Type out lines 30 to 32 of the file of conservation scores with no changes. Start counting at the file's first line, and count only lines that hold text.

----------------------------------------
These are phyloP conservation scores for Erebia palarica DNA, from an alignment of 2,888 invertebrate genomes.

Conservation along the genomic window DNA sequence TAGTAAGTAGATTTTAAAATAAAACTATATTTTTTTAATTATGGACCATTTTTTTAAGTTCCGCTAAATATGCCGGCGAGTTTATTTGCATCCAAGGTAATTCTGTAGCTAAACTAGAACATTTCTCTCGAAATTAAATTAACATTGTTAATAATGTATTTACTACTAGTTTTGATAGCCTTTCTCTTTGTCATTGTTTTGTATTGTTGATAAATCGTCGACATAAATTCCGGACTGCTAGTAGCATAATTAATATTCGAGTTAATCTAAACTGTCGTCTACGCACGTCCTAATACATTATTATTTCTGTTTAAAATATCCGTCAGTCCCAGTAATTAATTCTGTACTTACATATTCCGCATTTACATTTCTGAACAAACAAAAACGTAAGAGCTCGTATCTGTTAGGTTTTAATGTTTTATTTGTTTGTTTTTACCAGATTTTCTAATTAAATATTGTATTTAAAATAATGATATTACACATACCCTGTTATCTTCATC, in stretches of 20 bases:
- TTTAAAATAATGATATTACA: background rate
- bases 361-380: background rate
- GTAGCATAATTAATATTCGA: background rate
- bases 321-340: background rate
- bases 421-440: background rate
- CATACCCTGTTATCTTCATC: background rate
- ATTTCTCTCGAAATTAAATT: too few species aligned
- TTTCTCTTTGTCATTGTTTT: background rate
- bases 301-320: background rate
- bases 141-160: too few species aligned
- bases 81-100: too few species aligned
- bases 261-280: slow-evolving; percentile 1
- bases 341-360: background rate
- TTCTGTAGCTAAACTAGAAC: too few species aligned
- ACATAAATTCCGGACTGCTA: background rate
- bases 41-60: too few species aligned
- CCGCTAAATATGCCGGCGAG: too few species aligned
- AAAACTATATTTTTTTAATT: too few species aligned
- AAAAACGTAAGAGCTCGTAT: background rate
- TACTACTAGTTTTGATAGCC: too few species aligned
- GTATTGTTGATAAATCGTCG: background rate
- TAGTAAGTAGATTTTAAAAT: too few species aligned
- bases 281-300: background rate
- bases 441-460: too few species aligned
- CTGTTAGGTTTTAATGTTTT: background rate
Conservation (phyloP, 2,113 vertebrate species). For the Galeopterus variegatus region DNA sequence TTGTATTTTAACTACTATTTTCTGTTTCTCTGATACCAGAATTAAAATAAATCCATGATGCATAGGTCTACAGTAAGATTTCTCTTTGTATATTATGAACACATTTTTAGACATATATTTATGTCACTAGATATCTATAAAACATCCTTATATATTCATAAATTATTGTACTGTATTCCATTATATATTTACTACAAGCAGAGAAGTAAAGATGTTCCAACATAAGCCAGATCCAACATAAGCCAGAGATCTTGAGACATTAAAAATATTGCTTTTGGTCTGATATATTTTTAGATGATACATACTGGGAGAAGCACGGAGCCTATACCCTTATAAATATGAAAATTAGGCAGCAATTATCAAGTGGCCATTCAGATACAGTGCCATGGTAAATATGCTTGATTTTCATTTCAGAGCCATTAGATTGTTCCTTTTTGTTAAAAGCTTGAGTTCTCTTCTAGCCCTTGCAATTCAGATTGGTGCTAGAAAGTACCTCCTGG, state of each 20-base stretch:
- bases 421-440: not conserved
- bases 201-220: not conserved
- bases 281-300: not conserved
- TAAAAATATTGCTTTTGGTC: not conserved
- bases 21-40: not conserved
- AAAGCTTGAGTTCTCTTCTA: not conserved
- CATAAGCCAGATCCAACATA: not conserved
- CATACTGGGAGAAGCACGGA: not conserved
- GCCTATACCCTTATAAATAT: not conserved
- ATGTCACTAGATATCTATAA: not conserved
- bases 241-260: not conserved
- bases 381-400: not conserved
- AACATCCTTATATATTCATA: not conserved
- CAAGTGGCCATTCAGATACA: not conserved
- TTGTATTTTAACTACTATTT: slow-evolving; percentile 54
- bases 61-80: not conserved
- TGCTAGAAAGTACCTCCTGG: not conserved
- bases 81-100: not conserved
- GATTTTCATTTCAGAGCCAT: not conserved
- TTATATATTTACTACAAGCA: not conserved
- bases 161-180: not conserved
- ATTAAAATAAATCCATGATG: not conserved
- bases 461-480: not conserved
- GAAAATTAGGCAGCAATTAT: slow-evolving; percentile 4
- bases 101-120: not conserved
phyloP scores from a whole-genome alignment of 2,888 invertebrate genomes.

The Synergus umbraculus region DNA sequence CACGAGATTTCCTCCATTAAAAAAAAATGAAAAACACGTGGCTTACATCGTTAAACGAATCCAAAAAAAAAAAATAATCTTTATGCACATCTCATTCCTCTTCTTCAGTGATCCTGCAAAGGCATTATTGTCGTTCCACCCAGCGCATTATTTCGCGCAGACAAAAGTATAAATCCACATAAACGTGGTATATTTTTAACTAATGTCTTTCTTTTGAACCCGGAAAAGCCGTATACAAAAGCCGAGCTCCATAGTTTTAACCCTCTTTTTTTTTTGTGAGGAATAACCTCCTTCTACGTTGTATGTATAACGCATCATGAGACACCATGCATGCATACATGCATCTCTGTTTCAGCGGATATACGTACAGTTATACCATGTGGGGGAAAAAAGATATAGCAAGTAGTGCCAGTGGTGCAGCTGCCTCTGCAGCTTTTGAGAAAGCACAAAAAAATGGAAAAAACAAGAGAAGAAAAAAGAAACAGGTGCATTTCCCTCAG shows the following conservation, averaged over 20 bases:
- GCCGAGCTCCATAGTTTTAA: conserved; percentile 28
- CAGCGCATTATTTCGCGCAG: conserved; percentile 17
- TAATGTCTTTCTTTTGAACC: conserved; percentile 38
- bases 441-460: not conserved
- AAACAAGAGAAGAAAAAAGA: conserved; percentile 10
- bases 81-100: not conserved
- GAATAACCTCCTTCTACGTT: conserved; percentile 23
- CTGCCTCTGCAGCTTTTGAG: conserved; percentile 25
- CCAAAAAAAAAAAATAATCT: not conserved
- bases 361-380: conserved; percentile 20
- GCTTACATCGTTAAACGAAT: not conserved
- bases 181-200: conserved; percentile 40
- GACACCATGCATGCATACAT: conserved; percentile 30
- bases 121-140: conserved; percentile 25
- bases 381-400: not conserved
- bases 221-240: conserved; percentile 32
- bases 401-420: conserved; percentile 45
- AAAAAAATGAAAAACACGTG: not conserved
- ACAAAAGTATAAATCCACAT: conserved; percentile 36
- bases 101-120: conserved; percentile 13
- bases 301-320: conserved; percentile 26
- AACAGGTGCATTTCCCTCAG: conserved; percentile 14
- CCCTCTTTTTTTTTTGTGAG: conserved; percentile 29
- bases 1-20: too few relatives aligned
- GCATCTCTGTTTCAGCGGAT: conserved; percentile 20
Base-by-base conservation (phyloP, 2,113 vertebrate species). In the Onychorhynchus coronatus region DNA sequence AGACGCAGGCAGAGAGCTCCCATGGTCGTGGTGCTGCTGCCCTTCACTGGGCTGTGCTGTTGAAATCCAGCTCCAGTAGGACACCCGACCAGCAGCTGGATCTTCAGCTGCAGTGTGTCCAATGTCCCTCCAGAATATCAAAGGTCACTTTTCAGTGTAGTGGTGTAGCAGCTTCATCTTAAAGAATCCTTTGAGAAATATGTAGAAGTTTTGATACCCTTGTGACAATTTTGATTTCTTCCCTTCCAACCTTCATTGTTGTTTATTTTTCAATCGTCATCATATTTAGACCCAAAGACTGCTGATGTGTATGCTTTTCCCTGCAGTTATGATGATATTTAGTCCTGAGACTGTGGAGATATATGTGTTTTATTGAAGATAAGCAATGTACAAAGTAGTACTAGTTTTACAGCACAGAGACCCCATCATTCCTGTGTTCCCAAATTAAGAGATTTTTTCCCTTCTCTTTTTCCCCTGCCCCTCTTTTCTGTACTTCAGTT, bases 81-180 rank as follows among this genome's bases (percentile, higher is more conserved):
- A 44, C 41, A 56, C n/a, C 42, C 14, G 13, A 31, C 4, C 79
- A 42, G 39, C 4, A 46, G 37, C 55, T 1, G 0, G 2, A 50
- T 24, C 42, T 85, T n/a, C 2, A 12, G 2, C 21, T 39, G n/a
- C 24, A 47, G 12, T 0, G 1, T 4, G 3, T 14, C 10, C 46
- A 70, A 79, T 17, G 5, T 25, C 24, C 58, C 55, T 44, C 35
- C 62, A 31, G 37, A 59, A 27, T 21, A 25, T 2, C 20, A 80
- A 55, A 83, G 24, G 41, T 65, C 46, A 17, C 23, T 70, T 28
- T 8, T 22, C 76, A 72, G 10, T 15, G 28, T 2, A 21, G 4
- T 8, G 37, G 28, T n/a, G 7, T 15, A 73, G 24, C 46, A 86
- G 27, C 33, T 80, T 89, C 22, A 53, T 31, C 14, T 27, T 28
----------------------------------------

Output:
- bases 201-220: not conserved
- bases 281-300: not conserved
- TAAAAATATTGCTTTTGGTC: not conserved